“I’m here,” piped up “Terrence,” from the day hall, tapping his empty pipe on the chair, “because I spent far too much time in the orient languishing about in opium dens. I fear it has affected my cognition. So my advice to you, Jimmy, is that if an oriental sorceress speaks to you through your teeth and tells you to smoke opium, try to ignore her! I wish I had.” He continued speaking, but his words sounded less and less like English (or any language.)
“Sarah” called me over to where she was sitting in the day hall. She had also been there for the better part of 50 years. “Do you think,” she said, in a low voice, “they put Spanish Fly in the Kool-Aid to make us horny?”
“I don’t think so,” I mused. “Seems like that would be an expensive thing to do. Want me to try the Kool-Aid?”
“Yes I do,” she said enthusiastically. “you should probably stay right here, just in case it works.”
“Gary” was diagnosed with schizophrenia as well as extreme borderline personality disorder. Borderline personality disorder, is not somebody “on the borderline of having a personality disorder or not,” it’s actually a personality disorder that involves borderlines — often perceiving things in black and white, all or nothing. It was colloquially referred to as “AD,” or “asshole disorder,” because they were some of the most difficult patients to relate to.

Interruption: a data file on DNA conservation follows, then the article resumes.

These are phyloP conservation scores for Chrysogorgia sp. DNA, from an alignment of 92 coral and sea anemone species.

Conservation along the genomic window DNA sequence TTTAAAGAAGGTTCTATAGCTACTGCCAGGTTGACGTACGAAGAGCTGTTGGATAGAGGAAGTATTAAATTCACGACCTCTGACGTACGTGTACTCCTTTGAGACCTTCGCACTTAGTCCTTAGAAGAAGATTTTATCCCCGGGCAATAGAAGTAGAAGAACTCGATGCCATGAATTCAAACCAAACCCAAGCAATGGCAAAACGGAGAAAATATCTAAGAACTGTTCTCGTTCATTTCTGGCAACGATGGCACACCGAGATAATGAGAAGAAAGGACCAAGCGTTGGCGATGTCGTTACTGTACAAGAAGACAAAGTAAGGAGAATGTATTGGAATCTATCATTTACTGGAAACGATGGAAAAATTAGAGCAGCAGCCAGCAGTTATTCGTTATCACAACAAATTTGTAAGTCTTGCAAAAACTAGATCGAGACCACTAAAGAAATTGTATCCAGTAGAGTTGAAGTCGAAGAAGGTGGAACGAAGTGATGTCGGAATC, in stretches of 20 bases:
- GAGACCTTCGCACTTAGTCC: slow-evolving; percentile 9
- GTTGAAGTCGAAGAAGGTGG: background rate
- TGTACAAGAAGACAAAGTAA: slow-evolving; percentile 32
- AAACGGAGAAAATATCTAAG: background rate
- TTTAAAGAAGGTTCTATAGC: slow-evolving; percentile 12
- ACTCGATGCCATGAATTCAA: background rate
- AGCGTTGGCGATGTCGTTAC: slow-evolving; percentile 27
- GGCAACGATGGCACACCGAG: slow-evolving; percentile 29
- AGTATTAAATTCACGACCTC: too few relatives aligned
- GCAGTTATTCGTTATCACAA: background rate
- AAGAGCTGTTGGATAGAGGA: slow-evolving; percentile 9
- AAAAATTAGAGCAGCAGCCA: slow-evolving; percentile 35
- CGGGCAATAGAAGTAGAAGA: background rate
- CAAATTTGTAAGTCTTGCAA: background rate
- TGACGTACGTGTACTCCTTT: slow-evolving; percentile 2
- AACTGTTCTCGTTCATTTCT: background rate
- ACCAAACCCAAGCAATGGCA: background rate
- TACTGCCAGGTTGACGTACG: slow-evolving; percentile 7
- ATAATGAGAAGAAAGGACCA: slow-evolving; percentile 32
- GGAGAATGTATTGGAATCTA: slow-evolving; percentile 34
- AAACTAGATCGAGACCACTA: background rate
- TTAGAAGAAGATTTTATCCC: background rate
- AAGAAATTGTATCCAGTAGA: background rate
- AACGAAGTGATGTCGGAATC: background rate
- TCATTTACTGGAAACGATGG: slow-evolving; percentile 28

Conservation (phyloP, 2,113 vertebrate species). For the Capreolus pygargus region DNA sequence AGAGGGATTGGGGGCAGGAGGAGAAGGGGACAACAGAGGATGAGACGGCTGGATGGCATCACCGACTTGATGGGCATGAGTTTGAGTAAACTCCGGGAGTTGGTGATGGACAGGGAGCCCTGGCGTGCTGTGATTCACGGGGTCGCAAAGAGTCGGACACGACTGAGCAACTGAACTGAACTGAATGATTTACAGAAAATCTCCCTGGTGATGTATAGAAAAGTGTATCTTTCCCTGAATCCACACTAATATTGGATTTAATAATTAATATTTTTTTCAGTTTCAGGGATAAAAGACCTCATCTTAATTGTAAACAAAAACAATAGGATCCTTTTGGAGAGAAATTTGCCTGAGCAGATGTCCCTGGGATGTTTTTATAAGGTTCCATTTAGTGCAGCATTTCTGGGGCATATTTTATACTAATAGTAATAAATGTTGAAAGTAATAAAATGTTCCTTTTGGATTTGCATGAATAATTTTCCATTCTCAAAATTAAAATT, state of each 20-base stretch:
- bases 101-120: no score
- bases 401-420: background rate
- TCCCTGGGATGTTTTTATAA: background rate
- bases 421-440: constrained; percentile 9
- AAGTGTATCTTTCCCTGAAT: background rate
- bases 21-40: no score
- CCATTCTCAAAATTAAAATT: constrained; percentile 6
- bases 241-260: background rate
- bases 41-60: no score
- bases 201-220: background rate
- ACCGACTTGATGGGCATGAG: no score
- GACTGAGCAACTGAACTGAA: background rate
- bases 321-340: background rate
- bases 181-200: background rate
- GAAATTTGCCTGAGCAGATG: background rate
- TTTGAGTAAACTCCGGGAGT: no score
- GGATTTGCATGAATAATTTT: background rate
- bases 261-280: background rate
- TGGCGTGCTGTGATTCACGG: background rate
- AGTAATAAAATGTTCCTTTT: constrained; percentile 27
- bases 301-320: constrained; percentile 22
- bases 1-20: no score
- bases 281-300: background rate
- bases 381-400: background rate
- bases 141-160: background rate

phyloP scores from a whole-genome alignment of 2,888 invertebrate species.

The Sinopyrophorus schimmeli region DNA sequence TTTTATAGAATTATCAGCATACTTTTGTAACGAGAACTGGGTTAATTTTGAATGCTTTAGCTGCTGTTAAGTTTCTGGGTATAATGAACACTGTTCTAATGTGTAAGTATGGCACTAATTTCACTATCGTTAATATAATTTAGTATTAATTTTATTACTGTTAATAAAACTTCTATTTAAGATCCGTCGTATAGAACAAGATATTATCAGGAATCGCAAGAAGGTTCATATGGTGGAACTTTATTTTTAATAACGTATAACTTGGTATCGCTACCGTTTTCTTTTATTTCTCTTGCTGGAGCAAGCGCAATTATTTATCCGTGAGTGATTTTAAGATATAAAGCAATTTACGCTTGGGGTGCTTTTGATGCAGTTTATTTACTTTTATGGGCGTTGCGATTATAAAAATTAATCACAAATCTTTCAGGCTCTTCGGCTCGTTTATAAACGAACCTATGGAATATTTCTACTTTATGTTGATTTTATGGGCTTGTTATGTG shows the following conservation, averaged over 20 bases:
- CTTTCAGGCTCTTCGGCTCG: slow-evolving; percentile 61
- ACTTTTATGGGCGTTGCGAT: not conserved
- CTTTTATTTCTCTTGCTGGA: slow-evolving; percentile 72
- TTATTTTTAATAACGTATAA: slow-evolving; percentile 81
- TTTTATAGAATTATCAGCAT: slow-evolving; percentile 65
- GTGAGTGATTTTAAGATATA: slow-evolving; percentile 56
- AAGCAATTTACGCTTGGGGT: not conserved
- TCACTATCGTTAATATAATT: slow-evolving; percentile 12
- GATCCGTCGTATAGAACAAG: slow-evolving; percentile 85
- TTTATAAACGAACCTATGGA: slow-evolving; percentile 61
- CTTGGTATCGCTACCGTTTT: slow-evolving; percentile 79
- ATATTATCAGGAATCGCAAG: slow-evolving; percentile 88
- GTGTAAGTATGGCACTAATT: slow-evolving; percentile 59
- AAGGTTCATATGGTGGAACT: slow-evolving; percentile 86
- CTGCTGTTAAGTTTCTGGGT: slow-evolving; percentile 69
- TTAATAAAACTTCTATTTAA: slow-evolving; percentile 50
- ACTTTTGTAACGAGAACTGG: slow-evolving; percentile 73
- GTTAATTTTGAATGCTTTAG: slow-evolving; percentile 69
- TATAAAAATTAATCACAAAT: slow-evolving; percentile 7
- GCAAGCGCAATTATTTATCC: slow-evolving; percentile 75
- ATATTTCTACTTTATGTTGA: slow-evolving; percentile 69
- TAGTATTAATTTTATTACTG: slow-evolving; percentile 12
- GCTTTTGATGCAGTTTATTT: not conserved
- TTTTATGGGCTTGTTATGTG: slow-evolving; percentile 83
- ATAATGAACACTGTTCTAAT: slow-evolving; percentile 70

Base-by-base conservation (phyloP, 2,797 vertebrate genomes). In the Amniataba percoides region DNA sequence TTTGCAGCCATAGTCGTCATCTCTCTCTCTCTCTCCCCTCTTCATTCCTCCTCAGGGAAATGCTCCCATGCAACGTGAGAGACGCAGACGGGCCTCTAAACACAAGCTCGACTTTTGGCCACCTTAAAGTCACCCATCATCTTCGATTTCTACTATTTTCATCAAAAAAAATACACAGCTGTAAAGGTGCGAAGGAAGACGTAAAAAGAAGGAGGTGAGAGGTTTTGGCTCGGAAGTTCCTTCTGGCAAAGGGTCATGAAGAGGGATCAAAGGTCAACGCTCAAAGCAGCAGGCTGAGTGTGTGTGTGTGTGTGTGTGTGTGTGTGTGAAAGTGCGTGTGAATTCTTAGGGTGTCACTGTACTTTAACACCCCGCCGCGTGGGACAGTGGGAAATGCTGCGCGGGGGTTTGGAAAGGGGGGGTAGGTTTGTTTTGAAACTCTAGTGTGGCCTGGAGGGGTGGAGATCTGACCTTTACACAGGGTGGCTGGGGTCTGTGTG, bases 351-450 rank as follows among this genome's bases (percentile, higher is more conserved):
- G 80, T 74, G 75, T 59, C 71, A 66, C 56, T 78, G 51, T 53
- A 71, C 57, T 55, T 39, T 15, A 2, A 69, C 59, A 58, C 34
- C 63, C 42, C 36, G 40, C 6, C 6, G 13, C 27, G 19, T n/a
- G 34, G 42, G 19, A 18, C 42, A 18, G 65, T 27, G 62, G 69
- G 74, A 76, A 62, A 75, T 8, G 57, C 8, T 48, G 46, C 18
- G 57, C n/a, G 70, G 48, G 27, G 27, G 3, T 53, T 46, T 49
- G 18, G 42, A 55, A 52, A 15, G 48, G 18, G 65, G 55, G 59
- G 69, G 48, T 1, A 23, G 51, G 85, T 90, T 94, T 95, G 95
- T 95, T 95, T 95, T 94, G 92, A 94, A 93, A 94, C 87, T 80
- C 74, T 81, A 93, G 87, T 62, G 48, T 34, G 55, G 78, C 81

I’d often find Gary sweeping, and make an effort to talk to him. “How are you doing, Gary?”
“I don’t think anybody likes me,” Gary answered. “I think they hate me. You like me, don’t you? You probably hate me. Why do you always leave me? Why can’t you just stay here and talk to me all day? I hate you.”
“Well, you’re doing a pretty good job with the sweeping, there, Gary.”
“Yeah, I like to sweep because it’s the only thing I’m good at. Sweeping. I suck at everything else. That’s why everybody hates me. Except you. You like me. Because I sweep. Except I suck at sweeping. That’s why you hate me.” Gary continued sweeping, not looking at me once.
“Right, well, I’ll see you later, Gary.” We had a lot of similar conversations.
“Male help!” was called, so I ran back out to the day hall. Everybody was leaving the porch area, and my supervisor explained what was going on.